Press Release

To Mark the Day of Children and Adolescents of the Americas, IACHR Calls Once More on States to Reduce the Inequalities That Affect Children and Adolescents in the Region

June 10, 2020

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Washington, D.C. - On the occasion of the Day of Children and Adolescents of the Americas, the Inter-American Commission on Human Rights (IACHR) called on states in the region to continue to move toward adopting measures to promote and protect the rights of this group by prioritizing the best interests of children and seeking to reduce the inequalities that affect them.

There are currently more young people in the Americas than at any other time in the continent’s history. The Pan American Health Organization (PAHO) estimates that some 237 million young people between the ages of 10 and 24 live in the Americas, accounting for around one-quarter of the region’s population. Despite this, the IACHR noted that structural inequality and unfairness continue to affect this population in different ways. As a consequence, children and adolescents face obstacles to fully enjoying their rights and participating actively and accessibly in matters that affect them directly.

The IACHR acknowledged recent efforts that states have made to enable this population to exercise its rights, such as institutional strengthening in relation to the comprehensive protection of children and adolescents. Specifically, the IACHR acknowledged the approval of the appointment of authorities for the Ombud’s Office for Children and Adolescents in Argentina at the start of 2020, the Guardianship Council elections in Brazil in 2019, the creation of the Comprehensive System to Guarantee the Rights of Children and Adolescents in Honduras, and the creation of the National Council for Children and Adolescents in Panama. The IACHR also welcomed legislative reforms in the region that seek to mitigate violence against children and child abuse, such as the reform of article 44 of Mexico’s General Law on the Rights of Children and Adolescents, which prohibits the use of corporal punishment as a corrective or disciplinary method. Other notable achievements include Law No. 21.160 in Chile, which establishes the imprescriptibility of sexual crimes committed against children and adolescents, and the passing of the bill to create the National Child and Adolescent Protection Service.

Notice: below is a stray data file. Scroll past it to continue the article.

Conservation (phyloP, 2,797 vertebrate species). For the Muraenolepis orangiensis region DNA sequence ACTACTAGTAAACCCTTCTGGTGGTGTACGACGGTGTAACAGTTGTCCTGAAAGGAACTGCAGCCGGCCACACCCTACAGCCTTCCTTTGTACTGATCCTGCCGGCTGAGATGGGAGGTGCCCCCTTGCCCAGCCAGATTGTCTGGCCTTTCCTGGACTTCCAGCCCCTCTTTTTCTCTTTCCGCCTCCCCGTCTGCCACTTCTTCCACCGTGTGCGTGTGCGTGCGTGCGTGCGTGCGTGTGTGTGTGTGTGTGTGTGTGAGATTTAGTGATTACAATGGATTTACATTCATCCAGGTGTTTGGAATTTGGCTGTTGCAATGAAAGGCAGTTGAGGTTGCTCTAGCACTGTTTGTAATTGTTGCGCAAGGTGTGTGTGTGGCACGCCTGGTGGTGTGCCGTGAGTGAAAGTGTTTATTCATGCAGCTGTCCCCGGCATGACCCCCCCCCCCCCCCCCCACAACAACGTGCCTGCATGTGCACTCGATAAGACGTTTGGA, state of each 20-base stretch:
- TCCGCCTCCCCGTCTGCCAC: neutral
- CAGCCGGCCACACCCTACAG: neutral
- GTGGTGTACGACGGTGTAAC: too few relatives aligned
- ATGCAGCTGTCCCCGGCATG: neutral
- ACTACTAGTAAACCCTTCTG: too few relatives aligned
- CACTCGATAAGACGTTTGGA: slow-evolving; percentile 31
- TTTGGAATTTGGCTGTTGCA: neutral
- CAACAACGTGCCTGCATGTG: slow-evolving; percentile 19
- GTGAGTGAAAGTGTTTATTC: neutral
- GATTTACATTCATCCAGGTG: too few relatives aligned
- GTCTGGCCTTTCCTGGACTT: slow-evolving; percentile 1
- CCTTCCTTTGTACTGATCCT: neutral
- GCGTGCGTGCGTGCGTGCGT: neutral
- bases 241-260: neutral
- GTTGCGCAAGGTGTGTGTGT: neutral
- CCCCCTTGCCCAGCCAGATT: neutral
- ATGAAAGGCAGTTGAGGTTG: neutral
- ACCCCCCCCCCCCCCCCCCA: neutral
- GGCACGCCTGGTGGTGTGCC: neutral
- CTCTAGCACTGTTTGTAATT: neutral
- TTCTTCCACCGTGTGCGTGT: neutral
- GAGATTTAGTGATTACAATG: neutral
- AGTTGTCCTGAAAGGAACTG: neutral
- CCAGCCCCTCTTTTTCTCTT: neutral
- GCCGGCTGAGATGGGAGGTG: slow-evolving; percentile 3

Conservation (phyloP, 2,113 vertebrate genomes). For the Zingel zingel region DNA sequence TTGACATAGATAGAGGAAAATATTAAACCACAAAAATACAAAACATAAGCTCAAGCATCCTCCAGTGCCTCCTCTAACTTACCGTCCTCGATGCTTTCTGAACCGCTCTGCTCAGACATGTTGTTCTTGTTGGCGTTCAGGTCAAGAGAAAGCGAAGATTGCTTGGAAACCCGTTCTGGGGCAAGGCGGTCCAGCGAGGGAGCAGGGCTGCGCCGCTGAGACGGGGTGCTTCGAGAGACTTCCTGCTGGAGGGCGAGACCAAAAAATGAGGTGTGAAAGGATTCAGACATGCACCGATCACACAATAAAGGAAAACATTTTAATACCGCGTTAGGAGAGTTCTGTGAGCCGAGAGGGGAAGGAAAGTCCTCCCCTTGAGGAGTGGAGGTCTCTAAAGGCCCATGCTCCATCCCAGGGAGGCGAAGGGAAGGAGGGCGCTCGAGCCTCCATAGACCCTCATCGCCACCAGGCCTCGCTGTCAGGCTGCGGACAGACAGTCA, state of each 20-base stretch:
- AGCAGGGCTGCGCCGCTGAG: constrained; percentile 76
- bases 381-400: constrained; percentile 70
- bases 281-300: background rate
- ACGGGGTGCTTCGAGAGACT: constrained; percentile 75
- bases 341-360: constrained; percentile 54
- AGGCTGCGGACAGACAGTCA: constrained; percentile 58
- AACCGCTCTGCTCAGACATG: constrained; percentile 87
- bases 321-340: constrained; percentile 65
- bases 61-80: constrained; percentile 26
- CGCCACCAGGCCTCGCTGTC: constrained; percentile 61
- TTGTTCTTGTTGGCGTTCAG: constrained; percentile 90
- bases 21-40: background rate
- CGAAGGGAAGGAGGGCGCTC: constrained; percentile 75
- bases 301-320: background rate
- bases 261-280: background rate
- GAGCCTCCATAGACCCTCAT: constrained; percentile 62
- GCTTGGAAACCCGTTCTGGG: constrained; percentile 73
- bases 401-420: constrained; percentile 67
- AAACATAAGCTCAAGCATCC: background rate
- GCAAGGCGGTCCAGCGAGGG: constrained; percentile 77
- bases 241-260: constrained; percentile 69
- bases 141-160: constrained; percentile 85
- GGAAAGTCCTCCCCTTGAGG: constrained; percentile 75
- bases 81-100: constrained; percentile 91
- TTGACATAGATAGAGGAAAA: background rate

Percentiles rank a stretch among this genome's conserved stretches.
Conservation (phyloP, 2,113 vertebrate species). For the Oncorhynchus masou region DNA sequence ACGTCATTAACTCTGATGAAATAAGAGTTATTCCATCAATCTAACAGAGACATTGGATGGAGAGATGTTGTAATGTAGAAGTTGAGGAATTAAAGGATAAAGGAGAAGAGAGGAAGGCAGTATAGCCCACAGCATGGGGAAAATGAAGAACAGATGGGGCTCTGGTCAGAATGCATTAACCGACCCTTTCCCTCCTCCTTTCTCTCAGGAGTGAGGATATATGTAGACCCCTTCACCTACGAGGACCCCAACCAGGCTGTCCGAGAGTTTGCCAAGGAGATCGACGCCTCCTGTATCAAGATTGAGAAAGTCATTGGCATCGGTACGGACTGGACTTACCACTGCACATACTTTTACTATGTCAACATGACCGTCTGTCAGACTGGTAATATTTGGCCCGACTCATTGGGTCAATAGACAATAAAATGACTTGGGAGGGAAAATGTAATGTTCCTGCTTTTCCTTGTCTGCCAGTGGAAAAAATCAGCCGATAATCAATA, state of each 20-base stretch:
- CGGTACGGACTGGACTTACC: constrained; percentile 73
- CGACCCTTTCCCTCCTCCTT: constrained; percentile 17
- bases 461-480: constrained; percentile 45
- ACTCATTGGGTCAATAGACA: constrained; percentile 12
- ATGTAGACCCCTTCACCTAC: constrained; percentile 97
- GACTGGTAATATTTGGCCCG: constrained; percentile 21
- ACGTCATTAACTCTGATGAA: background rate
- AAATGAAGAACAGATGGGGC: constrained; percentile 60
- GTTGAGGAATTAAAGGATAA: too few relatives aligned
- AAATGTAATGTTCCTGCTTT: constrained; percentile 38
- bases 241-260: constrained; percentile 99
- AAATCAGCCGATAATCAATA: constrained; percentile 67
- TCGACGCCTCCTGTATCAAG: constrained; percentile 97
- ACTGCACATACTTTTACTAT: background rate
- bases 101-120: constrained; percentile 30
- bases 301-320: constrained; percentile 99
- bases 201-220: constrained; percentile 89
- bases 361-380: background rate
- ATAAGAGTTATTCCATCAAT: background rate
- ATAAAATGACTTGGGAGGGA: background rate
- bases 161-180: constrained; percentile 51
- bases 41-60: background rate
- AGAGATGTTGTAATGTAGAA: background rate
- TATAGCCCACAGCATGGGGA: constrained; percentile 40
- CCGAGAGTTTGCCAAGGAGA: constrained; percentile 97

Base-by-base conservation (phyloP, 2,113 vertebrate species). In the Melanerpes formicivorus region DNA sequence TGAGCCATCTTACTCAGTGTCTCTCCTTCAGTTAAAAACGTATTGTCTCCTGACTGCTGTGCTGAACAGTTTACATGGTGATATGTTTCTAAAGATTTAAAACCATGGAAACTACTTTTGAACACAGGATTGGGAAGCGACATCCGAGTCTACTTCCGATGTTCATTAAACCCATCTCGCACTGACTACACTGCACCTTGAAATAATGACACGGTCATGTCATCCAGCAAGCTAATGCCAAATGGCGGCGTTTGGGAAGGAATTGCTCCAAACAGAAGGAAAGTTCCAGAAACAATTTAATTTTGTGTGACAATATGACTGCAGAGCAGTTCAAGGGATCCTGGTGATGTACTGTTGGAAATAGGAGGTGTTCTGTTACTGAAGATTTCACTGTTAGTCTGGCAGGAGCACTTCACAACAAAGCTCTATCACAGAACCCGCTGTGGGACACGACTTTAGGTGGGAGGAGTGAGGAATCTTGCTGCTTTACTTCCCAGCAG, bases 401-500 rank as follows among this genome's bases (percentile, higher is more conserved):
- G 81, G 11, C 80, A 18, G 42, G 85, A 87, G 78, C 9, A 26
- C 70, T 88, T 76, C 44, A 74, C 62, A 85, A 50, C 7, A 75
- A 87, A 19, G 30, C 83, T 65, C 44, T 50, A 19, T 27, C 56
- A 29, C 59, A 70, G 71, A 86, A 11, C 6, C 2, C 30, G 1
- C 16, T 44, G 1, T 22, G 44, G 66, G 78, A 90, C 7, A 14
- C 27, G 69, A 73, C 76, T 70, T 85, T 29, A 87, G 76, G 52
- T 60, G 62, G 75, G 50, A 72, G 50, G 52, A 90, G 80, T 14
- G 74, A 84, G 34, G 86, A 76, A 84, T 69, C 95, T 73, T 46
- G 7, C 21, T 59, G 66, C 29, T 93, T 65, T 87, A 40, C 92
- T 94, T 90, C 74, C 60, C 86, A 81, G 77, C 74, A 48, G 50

Despite progress on these matters, the IACHR warned that according to data from UNICEF, there are 72 million children and adolescents living in multidimensional poverty in the Americas, who lack access to medical care, education, adequate nutrition, and decent housing. The region also experiences high rates of violence, including the highest rate of homicides among adolescents and young people in the world. According to information from the PAHO, over 45,000 young people between the ages of 15 and 24 die as a result of homicide each year in the region, and 60% to 70% of these deaths involve firearms. Similarly, the consequences of inequality and unfairness are also reflected in the exercise of other rights, such as access to education, food, and health.